President Rodrigo Duterte‘s order for a wide-scale corruption probe on the entire government bureaucracy renewed calls for the Palace to release his wealth declaration document, which the Ombudsman has recently restricted public access from.
In his televised address aired Tuesday, October 27, Duterte ranted against the worsening corruption within the government and promised to focus his remaining years as president to solve this national concern.
“Alam mo hanggang ngayon corruption pa rin ang problema. I have made a pledge if I remember two sessions, three sessions ago, that I will concentrate the last remaining years of my term fighting corruption kasi hanggang ngayon hindi humihina, lumalakas pa lalo,” he said.
He also directed the Department of Justice to look into all allegations of corruption involving all government agencies, particularly the state insurer and the Department of Public Works and Highways.
“I have said enough. Let me just read for everybody. I hope that all government workers, officials are listening. This is my…a memorandum from me, the President, to Secretary Menardo I. Guevarra, Department of Justice. Ang subject is: ‘Investigation of allegations of corruption in the entire government.’ Lahat,” Duterte said.
The DOJ also has the authority to “choose” which allegation to investigate in terms of the gravity and impact on public service.
The agency may also create as many “panels” and direct other related government offices it deems necessary in its probe and prosecution of officials and employees involved in corruption anomalies.
This directive will be in effect until June 30, 2022 or when Duterte’s term ends.
It was last August when Duterte first promised to rid the Philippine Health Insurance Corporation of corruption for his last two years in presidency.
Over the weekend, the Presidential Anti-Corruption Commission informed The STAR that it will identify lawmakers allegedly involved in anomalies in the DPWH to Duterte.
Calls for SALN release
While administration supporters welcomed this pronouncement, some Filipinos perceived this as a broken record and argued that the investigation should start from the president himself, citing the release of his Statement of Assets, Liabilities, and Net worth (SALN).
The public official’s SALN submission is required by law under Article XI Section 17 of the 1987 Constitution and Section 8 of Republic Act No. 6713, the “Code of Conduct and Ethical Standards for Public Officials and Employees.”
The word “SALN” immediately reached the trending list on Twitter briefly in the morning as critics noted on his non-disclosure of wealth to the public.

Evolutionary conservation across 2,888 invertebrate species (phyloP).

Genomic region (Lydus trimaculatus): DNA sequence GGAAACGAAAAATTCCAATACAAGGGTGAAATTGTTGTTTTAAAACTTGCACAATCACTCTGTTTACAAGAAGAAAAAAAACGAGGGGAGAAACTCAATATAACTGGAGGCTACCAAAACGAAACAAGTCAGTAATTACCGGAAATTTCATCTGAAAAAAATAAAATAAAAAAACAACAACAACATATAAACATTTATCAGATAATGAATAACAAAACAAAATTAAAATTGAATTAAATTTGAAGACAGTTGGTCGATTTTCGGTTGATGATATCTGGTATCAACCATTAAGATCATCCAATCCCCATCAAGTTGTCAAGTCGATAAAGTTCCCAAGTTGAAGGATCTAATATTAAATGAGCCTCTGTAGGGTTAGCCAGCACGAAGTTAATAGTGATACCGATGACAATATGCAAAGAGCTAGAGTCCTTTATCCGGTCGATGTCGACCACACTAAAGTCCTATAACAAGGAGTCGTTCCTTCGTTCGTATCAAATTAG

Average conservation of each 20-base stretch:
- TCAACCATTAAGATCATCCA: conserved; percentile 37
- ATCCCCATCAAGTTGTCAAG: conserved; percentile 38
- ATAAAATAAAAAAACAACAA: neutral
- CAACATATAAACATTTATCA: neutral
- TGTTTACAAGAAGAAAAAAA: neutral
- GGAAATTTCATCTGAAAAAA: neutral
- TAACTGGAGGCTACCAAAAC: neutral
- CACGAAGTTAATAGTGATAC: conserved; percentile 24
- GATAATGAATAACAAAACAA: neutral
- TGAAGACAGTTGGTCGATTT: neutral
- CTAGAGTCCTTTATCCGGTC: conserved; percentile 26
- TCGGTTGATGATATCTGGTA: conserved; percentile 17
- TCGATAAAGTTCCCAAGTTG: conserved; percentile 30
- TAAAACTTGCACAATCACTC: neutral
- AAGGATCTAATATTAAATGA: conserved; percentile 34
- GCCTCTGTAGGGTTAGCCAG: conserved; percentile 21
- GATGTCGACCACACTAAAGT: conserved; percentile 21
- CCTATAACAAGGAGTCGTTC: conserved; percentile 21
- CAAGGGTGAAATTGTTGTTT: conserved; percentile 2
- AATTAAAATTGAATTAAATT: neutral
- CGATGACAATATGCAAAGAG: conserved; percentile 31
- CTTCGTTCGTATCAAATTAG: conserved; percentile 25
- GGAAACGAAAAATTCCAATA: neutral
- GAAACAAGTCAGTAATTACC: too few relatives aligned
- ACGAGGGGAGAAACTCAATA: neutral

Your ombudsman restricts people's access to officials' SALN including yours. Is that to hide your dishonesty?! If you are true to your words against corruption, we demand your full disclosure on your SALN. Walk the talk… https://t.co/DNubltO9I7
— ꫀ᥊ꫀᨶꪊᡶỉꪜꫀ ᡶỉꪑꪊꪖꪗ (@brianjoseph1006) October 27, 2020
Release the SALN and then we can talk about corruption. https://t.co/Iu2DNXXaQp
— Vice Sobreviñas (@yourserViiiiice) October 27, 2020
In a report on October 18, the Philippine Center for Investigative Journalism bared that the chief executive released his SALNs until 2017, contrary to his predecessors.
PCIJ also stated that the Office of the Ombudsman stalled and ignored their requests for Duterte’s SALNs in 2018 and 2019.
This decision came after Duterte reportedly got angry over the organization’s story on his increased wealth from less than P1 million in 1998 to nearly P29 million in 2017.
“When we asked for the president’s 2018 SALN the following month, the Office of the Ombudsman stalled. Our request for the 2019 filing in August 2020 was also ignored until the Ombudsman released its circular a month later,” PCIJ said.
In a new tweet, the non-profit media group once again sought for the document’s release through the hashtag #ShowUsYourSALN.
— PCIJ (@PCIJdotOrg) October 27, 2020
Ombudsman’s new rule
When asked about this during a press briefing last week, presidential spokesperson Harry Roque said that they will leave it up to Ombudsman Samuel Martires‘ office.
Given that the Office of the Ombudsman holds the government’s SALNs, Martires issued a new memorandum last September that citizens can only access them by fulfilling certain conditions.
These include a request upon lawful order of the court in relation to a pending case and the requestor is a duly authorized representative of the official or employee.
This ran counter to Section 8 of RA 6713, which states:
“Any person requesting a copy of a statement shall be required to pay a reasonable fee to cover the cost of reproduction and mailing of such statement, as well as the cost of certification.”